OBJECTIVE: Intrauterine growth restriction has been associated with failed maternal physiologic changes such as abnormal spiral artery remodeling and reduced maternal blood volume. A polymorphism of angiotensinogen Thr235 has been considered a risk factor for preeclampsia. We genotyped maternal and fetal deoxyribonucleic acid (DNA) for angiotensinogen Thr235 to estimate whether the polymorphism is also a risk factor for intrauterine growth restriction.
METHODS: We examined maternal blood DNA in 174 patients with intrauterine growth restriction and 60 patients with both preeclampsia and intrauterine growth restriction. The control group comprised 400 consecutive cases of women with term pregnancies and infants with birth weight between the fifth and 95th percentiles. We also examined 162 DNA samples from fetal blood with intrauterine growth restriction for the Thr235 polymorphism, and 240 normal fetuses were used as the control group. The angiotensinogen genotype was determined using mutagenically separated polymerase chain reaction. The products were size fractionated on an agarose gel. Angiotensinogen genotypes were divided into three groups: MM (homozygous for angiotensinogen Met235 allele), TT (homozygous for angiotensinogen Thr235 allele), and MT (heterozygous).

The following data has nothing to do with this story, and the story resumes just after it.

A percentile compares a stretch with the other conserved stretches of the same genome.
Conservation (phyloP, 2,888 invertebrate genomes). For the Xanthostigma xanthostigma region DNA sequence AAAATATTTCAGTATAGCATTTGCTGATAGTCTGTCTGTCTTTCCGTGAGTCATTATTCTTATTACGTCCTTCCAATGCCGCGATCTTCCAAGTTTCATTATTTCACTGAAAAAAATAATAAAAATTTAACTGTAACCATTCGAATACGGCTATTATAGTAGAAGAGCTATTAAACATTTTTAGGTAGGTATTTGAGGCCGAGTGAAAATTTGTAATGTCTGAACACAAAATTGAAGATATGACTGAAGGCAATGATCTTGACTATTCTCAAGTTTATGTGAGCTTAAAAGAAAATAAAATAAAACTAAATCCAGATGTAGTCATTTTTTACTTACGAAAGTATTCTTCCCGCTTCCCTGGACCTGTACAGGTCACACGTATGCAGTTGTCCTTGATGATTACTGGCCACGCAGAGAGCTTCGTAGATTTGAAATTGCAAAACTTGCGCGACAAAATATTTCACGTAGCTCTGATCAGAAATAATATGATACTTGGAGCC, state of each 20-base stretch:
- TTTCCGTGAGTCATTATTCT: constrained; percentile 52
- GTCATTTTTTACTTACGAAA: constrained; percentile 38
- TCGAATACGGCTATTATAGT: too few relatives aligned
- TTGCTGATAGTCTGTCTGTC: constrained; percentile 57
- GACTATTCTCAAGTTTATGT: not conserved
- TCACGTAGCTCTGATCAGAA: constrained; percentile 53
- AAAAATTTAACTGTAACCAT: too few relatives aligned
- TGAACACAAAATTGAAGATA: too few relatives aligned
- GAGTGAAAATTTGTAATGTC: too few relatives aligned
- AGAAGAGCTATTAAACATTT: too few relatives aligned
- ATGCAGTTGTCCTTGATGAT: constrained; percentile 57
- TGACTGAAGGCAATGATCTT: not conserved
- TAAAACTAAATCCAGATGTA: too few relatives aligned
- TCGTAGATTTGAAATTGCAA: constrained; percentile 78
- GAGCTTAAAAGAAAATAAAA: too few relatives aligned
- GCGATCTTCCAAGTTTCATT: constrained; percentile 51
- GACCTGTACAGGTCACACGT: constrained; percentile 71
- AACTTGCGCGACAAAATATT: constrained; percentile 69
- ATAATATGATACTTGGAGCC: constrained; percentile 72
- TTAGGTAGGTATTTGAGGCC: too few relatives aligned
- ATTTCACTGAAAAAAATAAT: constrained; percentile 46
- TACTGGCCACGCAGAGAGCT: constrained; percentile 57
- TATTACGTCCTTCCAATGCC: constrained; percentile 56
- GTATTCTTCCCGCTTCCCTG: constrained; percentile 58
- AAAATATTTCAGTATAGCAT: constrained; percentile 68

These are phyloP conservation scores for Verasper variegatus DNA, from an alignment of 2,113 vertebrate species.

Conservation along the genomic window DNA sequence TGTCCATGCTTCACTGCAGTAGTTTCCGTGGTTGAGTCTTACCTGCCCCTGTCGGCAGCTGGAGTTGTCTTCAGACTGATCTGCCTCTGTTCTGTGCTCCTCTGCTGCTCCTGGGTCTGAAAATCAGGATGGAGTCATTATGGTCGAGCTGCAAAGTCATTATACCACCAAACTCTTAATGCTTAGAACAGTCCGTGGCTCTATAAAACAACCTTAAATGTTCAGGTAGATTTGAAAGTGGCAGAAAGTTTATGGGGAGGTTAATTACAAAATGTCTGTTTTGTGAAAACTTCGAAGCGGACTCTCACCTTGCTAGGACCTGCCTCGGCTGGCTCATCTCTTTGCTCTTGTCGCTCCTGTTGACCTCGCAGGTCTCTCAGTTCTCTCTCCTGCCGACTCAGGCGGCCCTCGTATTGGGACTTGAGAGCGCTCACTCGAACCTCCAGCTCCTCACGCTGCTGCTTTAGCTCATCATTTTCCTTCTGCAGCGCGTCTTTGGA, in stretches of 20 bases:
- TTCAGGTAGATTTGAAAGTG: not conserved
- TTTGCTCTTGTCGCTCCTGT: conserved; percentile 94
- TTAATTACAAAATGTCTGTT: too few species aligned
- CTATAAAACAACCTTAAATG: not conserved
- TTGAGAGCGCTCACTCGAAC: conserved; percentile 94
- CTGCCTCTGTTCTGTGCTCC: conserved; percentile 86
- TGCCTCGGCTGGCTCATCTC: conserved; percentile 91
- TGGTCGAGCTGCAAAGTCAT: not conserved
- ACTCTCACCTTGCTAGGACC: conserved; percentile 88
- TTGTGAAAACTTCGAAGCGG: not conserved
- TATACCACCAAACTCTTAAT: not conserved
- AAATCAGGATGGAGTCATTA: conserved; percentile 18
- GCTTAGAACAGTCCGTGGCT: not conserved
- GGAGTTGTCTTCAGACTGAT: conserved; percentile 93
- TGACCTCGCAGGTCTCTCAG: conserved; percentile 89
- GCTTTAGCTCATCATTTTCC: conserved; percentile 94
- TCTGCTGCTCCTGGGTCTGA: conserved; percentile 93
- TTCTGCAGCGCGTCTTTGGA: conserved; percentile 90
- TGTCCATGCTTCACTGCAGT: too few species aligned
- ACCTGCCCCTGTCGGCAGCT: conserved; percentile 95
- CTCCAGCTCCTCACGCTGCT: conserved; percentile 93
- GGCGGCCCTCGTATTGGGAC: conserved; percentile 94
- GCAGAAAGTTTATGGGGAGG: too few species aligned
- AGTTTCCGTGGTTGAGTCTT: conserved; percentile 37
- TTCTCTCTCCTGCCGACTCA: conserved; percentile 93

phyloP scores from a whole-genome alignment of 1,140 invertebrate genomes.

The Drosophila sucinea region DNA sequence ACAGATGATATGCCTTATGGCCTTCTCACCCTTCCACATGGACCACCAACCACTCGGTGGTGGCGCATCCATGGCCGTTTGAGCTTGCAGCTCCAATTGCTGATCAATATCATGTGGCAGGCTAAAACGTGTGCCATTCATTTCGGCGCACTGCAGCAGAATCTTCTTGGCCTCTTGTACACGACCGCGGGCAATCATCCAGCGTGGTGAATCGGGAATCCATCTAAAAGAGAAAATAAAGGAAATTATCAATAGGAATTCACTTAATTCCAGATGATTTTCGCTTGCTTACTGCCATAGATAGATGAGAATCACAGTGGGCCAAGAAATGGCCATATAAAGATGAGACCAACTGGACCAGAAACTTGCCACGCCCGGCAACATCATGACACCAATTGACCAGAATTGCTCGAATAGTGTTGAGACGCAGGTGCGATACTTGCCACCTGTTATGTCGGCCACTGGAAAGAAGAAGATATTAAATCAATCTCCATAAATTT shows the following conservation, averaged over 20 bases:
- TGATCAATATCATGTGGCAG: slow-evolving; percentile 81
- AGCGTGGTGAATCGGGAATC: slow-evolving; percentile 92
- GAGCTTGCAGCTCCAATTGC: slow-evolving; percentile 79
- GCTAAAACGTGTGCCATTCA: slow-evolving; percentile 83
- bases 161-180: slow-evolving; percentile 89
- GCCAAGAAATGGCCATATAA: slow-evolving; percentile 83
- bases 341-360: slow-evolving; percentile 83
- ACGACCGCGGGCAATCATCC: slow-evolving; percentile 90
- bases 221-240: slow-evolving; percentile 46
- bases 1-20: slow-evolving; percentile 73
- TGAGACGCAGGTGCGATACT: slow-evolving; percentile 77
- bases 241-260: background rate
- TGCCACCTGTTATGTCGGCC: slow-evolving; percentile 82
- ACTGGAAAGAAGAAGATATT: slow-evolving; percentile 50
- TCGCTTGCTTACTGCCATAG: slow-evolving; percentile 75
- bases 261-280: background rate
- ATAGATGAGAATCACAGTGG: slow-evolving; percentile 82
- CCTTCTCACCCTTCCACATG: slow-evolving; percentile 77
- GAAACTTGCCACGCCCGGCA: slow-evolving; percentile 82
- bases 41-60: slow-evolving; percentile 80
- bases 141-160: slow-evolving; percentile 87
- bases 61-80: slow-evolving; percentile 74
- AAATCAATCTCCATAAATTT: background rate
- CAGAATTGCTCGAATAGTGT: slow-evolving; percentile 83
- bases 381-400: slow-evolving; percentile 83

RESULTS: Maternal genotyping revealed a significantly higher Thr235 allele frequency in intrauterine growth restriction (.60) and preeclampsia/intrauterine growth restriction (.63) than in the control group (.36) (P < .001). Fetal genotyping revealed a Thr235 allele frequency of .59 in intrauterine growth restriction fetuses, as compared with the control group (.38) (P < .001).
CONCLUSION: Maternal and fetal angiotensinogen Thr235 genotypes are associated with an increased risk of intrauterine growth restriction in our study population. The angiotensinogen Thr235 allele may predispose women to deliver growth-restricted fetuses.
Women with the angiotensinogen Thr235 mutation are at increased risk for intrauterine growth restriction and pregnancy-induced hypertension.
Departments of Obstetrics and Gynecology and Human Genetics, University of Utah, Salt Lake City, Utah.
Address reprint requests to: Kenneth Ward, MD, University of Utah School of Medicine, Department of Obstetrics and Gynecology, 50 North Medical Drive, RM 2B200, Salt Lake City, UT 84108; E-mail: email@example.com.
This study is supported by a grant from the National Institutes of Health, the National Heart, Lung, and Blood Institute (1R01-HD 32170-01).
The authors are grateful for the participation of the obstetric patients who delivered at the University of Utah Health Sciences Center. They also gratefully acknowledge the assistance of the medical and nursing staff of the Department of Obstetrics and Gynecology.
Received March 26, 2002. Received in revised form July 2, 2002. Accepted August 1, 2002.